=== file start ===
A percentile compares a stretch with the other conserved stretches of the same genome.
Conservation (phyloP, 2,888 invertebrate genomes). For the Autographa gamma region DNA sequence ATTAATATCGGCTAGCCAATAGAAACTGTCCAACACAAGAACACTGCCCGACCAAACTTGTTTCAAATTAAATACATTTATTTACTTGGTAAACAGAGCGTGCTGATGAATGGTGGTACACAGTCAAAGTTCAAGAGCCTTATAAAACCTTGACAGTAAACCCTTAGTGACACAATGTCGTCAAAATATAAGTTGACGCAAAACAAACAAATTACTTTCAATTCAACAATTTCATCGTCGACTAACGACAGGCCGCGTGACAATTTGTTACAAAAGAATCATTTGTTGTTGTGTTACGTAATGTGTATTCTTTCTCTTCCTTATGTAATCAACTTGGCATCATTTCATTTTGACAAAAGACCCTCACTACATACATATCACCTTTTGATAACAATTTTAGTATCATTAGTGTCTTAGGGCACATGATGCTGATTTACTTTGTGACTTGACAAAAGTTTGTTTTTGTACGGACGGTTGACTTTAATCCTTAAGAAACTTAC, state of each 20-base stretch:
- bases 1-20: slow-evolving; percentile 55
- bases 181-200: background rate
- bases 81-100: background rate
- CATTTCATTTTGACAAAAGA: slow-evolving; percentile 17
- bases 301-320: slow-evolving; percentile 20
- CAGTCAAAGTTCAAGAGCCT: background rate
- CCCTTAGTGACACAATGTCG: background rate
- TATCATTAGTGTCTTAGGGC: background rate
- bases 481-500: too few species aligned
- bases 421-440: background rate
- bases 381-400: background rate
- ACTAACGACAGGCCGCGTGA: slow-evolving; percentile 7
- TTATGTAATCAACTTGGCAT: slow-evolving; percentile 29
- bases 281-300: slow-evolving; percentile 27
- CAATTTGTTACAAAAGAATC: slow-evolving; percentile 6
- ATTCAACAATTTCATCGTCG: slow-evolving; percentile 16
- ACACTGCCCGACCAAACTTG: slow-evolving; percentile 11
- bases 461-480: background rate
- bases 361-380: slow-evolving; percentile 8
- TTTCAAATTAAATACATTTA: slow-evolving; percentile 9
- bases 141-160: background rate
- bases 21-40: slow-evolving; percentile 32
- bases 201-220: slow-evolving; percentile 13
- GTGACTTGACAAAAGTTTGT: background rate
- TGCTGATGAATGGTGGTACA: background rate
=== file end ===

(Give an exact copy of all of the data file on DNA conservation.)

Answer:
A percentile compares a stretch with the other conserved stretches of the same genome.
Conservation (phyloP, 2,888 invertebrate genomes). For the Autographa gamma region DNA sequence ATTAATATCGGCTAGCCAATAGAAACTGTCCAACACAAGAACACTGCCCGACCAAACTTGTTTCAAATTAAATACATTTATTTACTTGGTAAACAGAGCGTGCTGATGAATGGTGGTACACAGTCAAAGTTCAAGAGCCTTATAAAACCTTGACAGTAAACCCTTAGTGACACAATGTCGTCAAAATATAAGTTGACGCAAAACAAACAAATTACTTTCAATTCAACAATTTCATCGTCGACTAACGACAGGCCGCGTGACAATTTGTTACAAAAGAATCATTTGTTGTTGTGTTACGTAATGTGTATTCTTTCTCTTCCTTATGTAATCAACTTGGCATCATTTCATTTTGACAAAAGACCCTCACTACATACATATCACCTTTTGATAACAATTTTAGTATCATTAGTGTCTTAGGGCACATGATGCTGATTTACTTTGTGACTTGACAAAAGTTTGTTTTTGTACGGACGGTTGACTTTAATCCTTAAGAAACTTAC, state of each 20-base stretch:
- bases 1-20: slow-evolving; percentile 55
- bases 181-200: background rate
- bases 81-100: background rate
- CATTTCATTTTGACAAAAGA: slow-evolving; percentile 17
- bases 301-320: slow-evolving; percentile 20
- CAGTCAAAGTTCAAGAGCCT: background rate
- CCCTTAGTGACACAATGTCG: background rate
- TATCATTAGTGTCTTAGGGC: background rate
- bases 481-500: too few species aligned
- bases 421-440: background rate
- bases 381-400: background rate
- ACTAACGACAGGCCGCGTGA: slow-evolving; percentile 7
- TTATGTAATCAACTTGGCAT: slow-evolving; percentile 29
- bases 281-300: slow-evolving; percentile 27
- CAATTTGTTACAAAAGAATC: slow-evolving; percentile 6
- ATTCAACAATTTCATCGTCG: slow-evolving; percentile 16
- ACACTGCCCGACCAAACTTG: slow-evolving; percentile 11
- bases 461-480: background rate
- bases 361-380: slow-evolving; percentile 8
- TTTCAAATTAAATACATTTA: slow-evolving; percentile 9
- bases 141-160: background rate
- bases 21-40: slow-evolving; percentile 32
- bases 201-220: slow-evolving; percentile 13
- GTGACTTGACAAAAGTTTGT: background rate
- TGCTGATGAATGGTGGTACA: background rate